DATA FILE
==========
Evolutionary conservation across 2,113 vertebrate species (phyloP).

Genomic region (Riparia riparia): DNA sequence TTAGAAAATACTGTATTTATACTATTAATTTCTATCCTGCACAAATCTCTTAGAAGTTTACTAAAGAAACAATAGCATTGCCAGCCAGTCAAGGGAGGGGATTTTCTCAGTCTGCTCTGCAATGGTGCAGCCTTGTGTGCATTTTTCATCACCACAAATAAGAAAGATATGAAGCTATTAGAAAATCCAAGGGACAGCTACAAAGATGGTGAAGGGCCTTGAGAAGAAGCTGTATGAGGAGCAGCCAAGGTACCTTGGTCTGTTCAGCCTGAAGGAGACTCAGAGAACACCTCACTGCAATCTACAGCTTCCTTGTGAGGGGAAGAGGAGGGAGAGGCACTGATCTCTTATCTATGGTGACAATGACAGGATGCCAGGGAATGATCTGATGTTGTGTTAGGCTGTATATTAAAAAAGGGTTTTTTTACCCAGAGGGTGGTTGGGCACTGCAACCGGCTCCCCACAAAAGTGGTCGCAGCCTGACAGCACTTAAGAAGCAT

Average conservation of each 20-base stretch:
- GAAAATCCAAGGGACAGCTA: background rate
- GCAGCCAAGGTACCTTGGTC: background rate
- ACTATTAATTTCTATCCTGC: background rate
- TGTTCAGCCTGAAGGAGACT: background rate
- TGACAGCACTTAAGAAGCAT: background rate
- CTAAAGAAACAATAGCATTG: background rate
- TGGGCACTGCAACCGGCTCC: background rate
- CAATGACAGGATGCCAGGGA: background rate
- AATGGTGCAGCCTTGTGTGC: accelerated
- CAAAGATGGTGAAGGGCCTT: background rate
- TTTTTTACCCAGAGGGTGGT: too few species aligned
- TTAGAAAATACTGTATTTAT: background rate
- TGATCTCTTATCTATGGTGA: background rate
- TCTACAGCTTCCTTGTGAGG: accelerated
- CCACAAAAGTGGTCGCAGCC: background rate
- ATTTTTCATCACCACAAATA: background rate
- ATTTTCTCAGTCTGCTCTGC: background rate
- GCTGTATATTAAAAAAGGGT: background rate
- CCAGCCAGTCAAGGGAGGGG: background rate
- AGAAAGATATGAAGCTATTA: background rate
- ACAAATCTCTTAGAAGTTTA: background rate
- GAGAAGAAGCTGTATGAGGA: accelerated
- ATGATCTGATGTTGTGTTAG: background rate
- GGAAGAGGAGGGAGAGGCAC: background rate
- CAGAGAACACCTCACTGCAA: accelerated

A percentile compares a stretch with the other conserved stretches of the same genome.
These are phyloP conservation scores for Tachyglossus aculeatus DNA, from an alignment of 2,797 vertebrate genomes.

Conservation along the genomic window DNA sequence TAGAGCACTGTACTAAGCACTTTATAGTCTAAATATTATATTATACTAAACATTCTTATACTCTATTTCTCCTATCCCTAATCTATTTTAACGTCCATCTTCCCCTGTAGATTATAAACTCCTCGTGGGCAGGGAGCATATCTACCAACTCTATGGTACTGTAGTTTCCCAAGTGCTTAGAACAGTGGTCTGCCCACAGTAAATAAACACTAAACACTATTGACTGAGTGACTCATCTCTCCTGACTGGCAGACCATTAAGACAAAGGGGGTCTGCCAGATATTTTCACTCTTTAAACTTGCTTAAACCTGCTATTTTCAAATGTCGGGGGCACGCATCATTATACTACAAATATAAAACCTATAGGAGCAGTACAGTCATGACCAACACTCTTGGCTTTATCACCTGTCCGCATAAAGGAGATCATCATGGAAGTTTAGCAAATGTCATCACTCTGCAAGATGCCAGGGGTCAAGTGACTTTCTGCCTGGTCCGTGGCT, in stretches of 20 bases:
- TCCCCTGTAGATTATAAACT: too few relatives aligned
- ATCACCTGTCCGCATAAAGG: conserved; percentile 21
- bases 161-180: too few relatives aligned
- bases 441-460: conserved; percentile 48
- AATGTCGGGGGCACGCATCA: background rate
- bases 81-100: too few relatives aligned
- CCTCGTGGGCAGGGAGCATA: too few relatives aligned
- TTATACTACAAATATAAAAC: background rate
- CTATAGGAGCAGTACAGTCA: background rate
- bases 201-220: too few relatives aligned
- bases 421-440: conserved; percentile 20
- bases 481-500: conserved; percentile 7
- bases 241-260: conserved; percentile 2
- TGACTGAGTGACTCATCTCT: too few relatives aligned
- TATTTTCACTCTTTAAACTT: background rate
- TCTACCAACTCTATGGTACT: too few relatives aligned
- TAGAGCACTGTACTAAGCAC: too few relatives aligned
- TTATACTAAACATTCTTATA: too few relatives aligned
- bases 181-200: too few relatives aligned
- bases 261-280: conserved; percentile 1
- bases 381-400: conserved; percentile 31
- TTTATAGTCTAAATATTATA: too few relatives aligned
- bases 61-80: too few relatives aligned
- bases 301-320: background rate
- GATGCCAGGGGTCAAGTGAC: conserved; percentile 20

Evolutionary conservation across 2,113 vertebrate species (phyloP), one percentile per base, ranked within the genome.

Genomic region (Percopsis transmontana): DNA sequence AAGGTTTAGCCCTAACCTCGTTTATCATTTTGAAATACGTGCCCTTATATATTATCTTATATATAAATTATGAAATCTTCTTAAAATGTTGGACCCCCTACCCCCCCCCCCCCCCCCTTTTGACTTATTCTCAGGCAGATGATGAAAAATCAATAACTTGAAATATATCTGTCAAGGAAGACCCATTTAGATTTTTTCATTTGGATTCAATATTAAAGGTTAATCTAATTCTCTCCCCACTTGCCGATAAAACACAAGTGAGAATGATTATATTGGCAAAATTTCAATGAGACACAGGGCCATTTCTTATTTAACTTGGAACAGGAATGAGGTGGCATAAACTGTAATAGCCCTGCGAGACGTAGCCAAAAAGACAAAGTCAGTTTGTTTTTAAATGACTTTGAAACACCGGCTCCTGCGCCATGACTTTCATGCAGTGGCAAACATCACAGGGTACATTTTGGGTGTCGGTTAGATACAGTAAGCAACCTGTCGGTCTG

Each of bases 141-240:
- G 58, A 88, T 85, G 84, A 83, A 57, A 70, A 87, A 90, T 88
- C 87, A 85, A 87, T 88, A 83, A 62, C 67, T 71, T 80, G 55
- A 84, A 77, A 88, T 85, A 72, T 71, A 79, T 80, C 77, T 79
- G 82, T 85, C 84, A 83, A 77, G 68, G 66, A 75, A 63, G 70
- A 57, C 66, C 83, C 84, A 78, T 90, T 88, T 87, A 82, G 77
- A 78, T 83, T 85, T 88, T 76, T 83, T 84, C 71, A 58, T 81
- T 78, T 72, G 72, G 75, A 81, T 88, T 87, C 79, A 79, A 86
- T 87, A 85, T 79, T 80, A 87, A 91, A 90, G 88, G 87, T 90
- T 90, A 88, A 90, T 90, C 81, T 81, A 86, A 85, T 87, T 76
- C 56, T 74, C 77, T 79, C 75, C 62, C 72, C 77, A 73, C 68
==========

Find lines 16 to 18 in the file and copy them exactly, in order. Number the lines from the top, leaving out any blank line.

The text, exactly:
- TGATCTCTTATCTATGGTGA: background rate
- TCTACAGCTTCCTTGTGAGG: accelerated
- CCACAAAAGTGGTCGCAGCC: background rate